I am two days away from running my second half marathon and for some reason I have avoided writing about my first half marathon. There is no reason for it. I finished faster than I had hoped, it was a great run, my kids and husband were there to cheer me on, my friend A. ran the 5K portion of the race, and my friend S. ran the half-marathon and cheered me on to the finish. It was an awesome day and an awesome race for a first time half marathon. It was also a women's only half marathon and for my first, I liked that idea. I had read on various blogs and reviews that a women's only race is different from the co-ed races. The women tended to be more encouraging while running.
I was really lucky that my first half marathon was just a few miles away from my best friend's house. My family and I attended Saturday evening mass at a church that was at the halfway point between our house and her house. We met her after for dinner for some yummy mexican food and then I loaded my stuff into her car, said my goodbyes to my kids and husband, and spent the night at my friend's house. I was nervous and fidgety. The night before the race I prepared everything I thought I would need for the race. I had a horrible time trying to fall asleep because of nerves. Hubby texted me around 10pm and told me to get some sleep. I finally fell asleep and slept well and then woke up trying to figure out where I was.
A. and I gathered our stuff, ate our breakfast and made our way to the race. The weather was so, so cold. It was in the 50s. I didn't want to wear too many clothes and be too hot, so I did my best to keep moving. Since A's race didn't start until after mine she graciously took my stuff when I went to the corral to get ready. I was so nervous and thought I would puke before I even started. I ran into another woman while waiting in line for the bathroom. She looked equally nervous and asked me if this was my first half marathon. I could tell by her nervous demeanor, the fact that she wore her race shirt, and the new hydration belt we got in our goody bag that she might be a new runner. As a note, most veteran runners won't wear anything new on race day. They like to run with what they already know...running outfit, hydration system, etc. No one likes surprise chafe on a long race. We chatted with each other and wished each other luck.
When I got to the corral I decided to follow one of the pace groups. After one last trip out to the port-a-potty and the national anthem we were off. And then I moved to the side and out of the way and stopped. My running app on my phone was not starting and I really, really wanted to keep track of my time since I don't wear a Garmin. I wanted to analyze my running splits after the race. After about a quarter mile or so I finally got it to work. And I was off, but much further behind the pace group than I would have liked. The weather was perfect and I ran. After the first 3 miles I told myself that the next 10 were nothing but a training run and I could do that. My brother-in-law later pointed out that my "training run" was after I had run 3 miles. Yeah, yeah. By mile three I could feel a large blister forming on the bottom of my foot and all I could think was I can't stop, I have 10 more miles to run. I powered through and tried to ignore the incessant rubbing on my foot.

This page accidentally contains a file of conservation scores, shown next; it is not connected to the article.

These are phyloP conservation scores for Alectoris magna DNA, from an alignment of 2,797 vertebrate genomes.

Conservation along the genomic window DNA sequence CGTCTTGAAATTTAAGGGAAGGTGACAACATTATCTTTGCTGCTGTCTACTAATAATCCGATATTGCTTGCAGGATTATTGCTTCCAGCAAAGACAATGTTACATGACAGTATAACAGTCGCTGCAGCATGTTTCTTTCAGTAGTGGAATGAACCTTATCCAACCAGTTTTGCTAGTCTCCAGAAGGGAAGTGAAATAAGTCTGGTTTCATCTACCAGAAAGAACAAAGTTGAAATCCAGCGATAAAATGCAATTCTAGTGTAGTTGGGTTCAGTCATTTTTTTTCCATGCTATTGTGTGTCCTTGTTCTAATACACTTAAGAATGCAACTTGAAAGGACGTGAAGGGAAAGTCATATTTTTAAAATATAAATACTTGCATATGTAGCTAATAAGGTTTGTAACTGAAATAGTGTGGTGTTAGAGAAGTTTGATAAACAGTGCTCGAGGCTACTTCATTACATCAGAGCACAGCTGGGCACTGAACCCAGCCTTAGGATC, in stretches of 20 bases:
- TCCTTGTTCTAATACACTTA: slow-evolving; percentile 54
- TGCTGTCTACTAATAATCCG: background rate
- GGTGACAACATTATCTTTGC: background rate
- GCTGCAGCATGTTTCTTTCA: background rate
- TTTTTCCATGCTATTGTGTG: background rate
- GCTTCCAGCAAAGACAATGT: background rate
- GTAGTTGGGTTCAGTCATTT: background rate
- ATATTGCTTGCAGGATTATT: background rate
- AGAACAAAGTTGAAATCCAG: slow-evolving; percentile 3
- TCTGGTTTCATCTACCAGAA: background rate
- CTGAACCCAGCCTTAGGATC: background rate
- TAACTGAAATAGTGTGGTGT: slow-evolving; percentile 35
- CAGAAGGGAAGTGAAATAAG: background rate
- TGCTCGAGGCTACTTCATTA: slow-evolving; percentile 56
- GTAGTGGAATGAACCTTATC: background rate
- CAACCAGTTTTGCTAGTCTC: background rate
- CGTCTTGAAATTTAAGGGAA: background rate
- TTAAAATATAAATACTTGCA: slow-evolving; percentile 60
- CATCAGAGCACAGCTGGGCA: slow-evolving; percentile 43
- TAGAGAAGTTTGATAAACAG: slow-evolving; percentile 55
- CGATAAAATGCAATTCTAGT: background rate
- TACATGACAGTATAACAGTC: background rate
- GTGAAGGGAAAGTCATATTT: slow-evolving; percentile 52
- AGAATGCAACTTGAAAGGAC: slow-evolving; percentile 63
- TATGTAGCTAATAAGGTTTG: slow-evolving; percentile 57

The course was hilly with lots of ups and downs. I don't think I did enough hill training to prepare for them. I remember powering up a hill fist pumping as I listened to P!nk raise her glass. One of the older ladies warned me to slow it down, but I was fired up and feeling good. We ran through several neighborhoods. After the motivating crowds and spectators at a recent running festival, the lack of spectators was kind of disappointing. Thank goodness for good music. I did manage to find my pace group and kept up with them for a while and then I passed them.
I knew my family would be at mile 6 and I kept running. I wanted to see them. When I did, I sprinted towards them. My husband waited until the elite runners had gone by before allowing the kids to stand and put their hands out for high fives from the runners. My kids loved it! They loved the attention and later throughout the race several women told me they loved seeing my kids at the half way point. It was there that I decided to make my first pit stop and that was a mistake. The good part was that I got to talk to my family for 15-20 minutes while I waited in line for the lone port-a-potty and mile 6. The bad news was that I had to wait 15-20 minutes to use a port-a-potty and it slowed down my pace by a lot. I saw my pace group run by and I never caught up with them again. I could have kicked myself later. Not half a mile down the road was a set of 3 port-a-potties without a line. I had scoured the website to find info on the facilities. I remember reading it on one email and never found it again. So I didn't know that I could have run a few more minutes and then been on my way. Oh, well. It was a learning experience.